Ever wanted to scarf down a baguette at the Eiffel Tower, walk your dog on the moon and add your own five-day forecast to the 10 o’clock news – all in the same day? In the video world, you can do it, no sweat, without leaving your back-bedroom studio. The key is chromakey.
The process is pretty easy, really. Shoot your talent in front of a bright blue or green backdrop, then use your editing software to replace the "key color" with another image, like the picture on a Parisian postcard, some vintage video of a moon-landing or a TV-style weather-graphic tooled in your titling program.
A lot of color-keys look crummy because of a few common mistakes. Here are five rules the pros use to prevent poor-quality keys.
1. Light it Right or it’s Good-night
The first secret for obtaining killer keys is to sufficiently light your backdrop. If you light your green wall with a single lamp you may get a bright green hotspot in one corner and a dark green shadow in the opposite. Put simply: you can’t key out a gradient background. The first secret to good keys is to achieve flat, even lighting so your key color is uniform and consistent. Fluorescent tube lights or large, soft lights positioned at the sides of your weather wall will work well to evenly light your set.
2. Keep Your Distance, Dude
Secret No. 2 is distance. Move your actors as far away from the background as possible and light them independently of the wall. This distance will allow you to position your key and fill lights so that no shadows are cast on the chromakey wall (shadows will not key out) and prevent wall-colored reflections from reaching your subject (colored halo reflections will key out, causing portions of your talent to disappear into oblivion). A strong back-light on the hair and shoulder will help outline the subject for a clean cutout.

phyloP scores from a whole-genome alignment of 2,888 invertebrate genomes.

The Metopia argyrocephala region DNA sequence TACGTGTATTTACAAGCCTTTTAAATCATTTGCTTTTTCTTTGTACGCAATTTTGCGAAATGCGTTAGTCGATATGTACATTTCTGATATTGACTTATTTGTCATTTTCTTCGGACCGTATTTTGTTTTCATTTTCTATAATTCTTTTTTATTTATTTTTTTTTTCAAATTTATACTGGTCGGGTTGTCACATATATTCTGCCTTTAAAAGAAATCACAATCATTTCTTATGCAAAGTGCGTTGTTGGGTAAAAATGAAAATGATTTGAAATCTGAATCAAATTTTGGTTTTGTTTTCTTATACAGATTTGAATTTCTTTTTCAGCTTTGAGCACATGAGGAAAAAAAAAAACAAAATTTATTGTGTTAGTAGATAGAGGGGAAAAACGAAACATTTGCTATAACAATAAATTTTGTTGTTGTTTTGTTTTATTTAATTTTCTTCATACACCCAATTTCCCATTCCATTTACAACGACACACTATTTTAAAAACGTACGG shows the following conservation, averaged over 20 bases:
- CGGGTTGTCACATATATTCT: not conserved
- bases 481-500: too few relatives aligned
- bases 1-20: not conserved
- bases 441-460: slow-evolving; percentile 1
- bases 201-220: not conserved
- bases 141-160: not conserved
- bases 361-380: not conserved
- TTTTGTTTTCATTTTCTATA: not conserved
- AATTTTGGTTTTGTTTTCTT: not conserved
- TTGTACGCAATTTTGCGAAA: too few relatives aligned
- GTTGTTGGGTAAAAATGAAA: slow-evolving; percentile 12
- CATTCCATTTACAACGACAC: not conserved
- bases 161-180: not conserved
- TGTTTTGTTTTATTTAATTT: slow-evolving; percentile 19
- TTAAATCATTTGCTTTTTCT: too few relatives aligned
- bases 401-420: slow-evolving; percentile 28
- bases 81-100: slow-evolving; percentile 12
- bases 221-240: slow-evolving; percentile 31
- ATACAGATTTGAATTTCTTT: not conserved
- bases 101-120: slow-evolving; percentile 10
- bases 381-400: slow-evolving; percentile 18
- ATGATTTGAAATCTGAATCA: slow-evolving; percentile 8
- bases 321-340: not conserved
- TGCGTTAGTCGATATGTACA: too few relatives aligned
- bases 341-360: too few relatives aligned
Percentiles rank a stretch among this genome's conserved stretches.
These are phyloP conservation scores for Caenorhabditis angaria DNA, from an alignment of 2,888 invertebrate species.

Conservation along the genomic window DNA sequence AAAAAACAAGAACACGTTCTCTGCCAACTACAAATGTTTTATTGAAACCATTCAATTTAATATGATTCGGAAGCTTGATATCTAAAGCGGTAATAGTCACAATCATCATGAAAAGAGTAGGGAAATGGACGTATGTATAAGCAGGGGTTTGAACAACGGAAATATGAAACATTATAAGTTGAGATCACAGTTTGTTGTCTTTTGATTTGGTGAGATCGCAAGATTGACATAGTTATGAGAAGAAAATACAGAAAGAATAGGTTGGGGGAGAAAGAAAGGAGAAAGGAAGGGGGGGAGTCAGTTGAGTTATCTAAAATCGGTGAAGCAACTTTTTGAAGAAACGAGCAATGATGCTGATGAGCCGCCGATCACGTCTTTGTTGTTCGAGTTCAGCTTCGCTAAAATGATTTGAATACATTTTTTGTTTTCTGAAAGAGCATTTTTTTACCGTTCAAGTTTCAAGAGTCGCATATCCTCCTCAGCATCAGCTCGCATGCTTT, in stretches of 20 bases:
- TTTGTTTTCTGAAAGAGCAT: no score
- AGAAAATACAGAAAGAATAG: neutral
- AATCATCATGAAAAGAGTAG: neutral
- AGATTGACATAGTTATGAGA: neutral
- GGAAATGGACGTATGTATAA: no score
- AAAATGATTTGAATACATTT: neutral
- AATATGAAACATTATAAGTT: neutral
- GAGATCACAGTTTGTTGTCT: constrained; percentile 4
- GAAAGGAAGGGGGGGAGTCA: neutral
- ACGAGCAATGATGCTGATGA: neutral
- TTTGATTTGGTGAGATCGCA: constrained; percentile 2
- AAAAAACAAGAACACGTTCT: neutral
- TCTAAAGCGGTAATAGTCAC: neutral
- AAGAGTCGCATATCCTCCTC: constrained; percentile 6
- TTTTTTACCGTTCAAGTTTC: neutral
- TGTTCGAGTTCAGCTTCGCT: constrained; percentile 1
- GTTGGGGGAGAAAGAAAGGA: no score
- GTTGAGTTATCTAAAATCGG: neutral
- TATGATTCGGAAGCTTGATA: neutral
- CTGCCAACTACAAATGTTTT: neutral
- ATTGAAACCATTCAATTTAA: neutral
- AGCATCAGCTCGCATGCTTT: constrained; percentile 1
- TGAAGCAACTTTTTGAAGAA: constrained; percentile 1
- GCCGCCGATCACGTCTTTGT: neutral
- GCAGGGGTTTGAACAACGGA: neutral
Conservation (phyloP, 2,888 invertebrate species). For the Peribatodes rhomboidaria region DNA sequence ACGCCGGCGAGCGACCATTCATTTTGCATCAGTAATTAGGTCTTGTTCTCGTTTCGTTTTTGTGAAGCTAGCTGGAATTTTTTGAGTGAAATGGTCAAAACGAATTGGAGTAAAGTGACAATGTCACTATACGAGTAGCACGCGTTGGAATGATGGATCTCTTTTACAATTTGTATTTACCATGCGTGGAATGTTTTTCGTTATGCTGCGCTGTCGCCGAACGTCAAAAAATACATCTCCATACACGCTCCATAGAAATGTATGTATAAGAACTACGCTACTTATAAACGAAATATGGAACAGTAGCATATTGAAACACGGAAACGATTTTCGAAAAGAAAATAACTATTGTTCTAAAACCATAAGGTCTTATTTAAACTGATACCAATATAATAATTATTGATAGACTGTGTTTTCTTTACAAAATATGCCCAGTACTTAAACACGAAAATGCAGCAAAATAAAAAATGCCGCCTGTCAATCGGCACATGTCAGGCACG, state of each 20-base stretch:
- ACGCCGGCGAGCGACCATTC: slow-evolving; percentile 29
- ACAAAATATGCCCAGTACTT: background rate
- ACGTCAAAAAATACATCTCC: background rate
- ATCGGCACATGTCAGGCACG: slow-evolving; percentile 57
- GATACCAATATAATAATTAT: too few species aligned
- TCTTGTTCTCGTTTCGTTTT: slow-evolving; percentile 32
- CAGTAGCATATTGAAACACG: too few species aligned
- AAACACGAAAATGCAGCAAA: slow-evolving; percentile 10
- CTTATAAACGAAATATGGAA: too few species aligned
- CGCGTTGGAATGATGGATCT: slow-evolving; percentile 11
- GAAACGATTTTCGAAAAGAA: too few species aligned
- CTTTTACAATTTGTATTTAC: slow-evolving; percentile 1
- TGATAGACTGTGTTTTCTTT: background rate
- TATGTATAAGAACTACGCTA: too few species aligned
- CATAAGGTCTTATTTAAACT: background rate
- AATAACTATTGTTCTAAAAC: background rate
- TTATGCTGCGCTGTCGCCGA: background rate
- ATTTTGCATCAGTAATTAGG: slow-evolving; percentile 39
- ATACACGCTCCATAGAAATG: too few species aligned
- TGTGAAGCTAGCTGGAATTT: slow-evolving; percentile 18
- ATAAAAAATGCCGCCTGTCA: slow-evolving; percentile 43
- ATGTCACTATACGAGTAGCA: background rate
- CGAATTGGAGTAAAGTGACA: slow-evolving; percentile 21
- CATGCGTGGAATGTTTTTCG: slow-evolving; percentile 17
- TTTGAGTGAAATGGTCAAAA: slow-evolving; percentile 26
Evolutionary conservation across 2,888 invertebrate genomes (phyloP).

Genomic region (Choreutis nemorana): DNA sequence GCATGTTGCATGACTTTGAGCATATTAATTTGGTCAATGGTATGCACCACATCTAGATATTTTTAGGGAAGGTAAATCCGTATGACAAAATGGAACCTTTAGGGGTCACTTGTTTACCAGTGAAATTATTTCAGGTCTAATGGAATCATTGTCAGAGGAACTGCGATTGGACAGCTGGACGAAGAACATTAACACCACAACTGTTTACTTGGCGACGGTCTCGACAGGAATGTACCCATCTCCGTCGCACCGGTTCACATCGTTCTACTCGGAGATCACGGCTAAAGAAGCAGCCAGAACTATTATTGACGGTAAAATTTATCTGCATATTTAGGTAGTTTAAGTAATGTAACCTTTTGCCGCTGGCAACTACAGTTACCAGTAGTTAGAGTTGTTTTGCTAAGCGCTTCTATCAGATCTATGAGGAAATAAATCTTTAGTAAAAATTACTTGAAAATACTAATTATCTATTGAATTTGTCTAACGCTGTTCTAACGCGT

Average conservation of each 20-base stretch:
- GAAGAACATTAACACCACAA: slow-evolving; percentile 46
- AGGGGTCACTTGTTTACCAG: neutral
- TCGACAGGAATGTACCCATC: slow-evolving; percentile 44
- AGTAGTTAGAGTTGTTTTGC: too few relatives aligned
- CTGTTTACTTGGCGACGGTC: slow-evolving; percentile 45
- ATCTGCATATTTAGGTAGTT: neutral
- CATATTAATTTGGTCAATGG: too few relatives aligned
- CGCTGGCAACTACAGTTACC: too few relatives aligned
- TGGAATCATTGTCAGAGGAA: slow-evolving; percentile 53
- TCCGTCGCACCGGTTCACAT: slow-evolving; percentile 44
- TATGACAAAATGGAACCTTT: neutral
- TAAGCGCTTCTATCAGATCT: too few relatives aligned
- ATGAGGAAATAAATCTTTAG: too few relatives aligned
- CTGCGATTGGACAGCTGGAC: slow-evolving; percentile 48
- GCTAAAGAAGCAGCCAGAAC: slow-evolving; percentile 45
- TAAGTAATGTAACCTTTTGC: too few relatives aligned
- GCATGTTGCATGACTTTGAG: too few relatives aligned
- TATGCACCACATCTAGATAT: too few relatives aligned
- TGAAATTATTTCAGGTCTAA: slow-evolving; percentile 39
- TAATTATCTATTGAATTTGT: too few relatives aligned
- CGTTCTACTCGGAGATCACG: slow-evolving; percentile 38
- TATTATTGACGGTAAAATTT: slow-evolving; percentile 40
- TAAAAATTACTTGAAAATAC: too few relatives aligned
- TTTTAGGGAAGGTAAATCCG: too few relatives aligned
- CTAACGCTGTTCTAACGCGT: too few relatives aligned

3. Slick Down that Hairdo
Bald heads and hair-molds are staples with weathermen for good reason. You’ve got to have sharp edges to get good keys. Curly mop-tops and fuzzy fly-aways don’t key well. Fluffy hair will leave your subject with a key-colored halo that looks laughable. That’s why your local weatherman looks like he’s got a gallon of goo in his hair. He does. The third secret to better keys is to find a bald guy or break out the Dippity-Goo.
4. Be Aware of What You Wear
Make sure your talent doesn’t wear anything that is the same color as the chromakey wall. A television legend tells of a rookie weatherman who showed up just minutes before the broadcast on St. Patrick’s Day wearing a green suit that was precisely the color of the green wall. Unless you want a floating head to deliver the forecast, choose a wardrobe that’s drastically different than the wall. This fourth secret may seem too basic to mention, but you’d be surprised what some people will do if you don’t state the obvious.
5. Be Wary of DV Keys
Mini DV and Digital8 shooters may have trouble getting clean keys because of a pesky technical issue. In a nutshell, the 4:1:1 compression used by the DV format can cause an unpleasant amount of dancing, jagged-edged aliasing around a subject – no matter how good the lighting. The answer may be to use analog footage to perform your keys or invest in a program like After Effects for more keying control. Watch for a detailed technical explanation in an upcoming issue of Videomaker.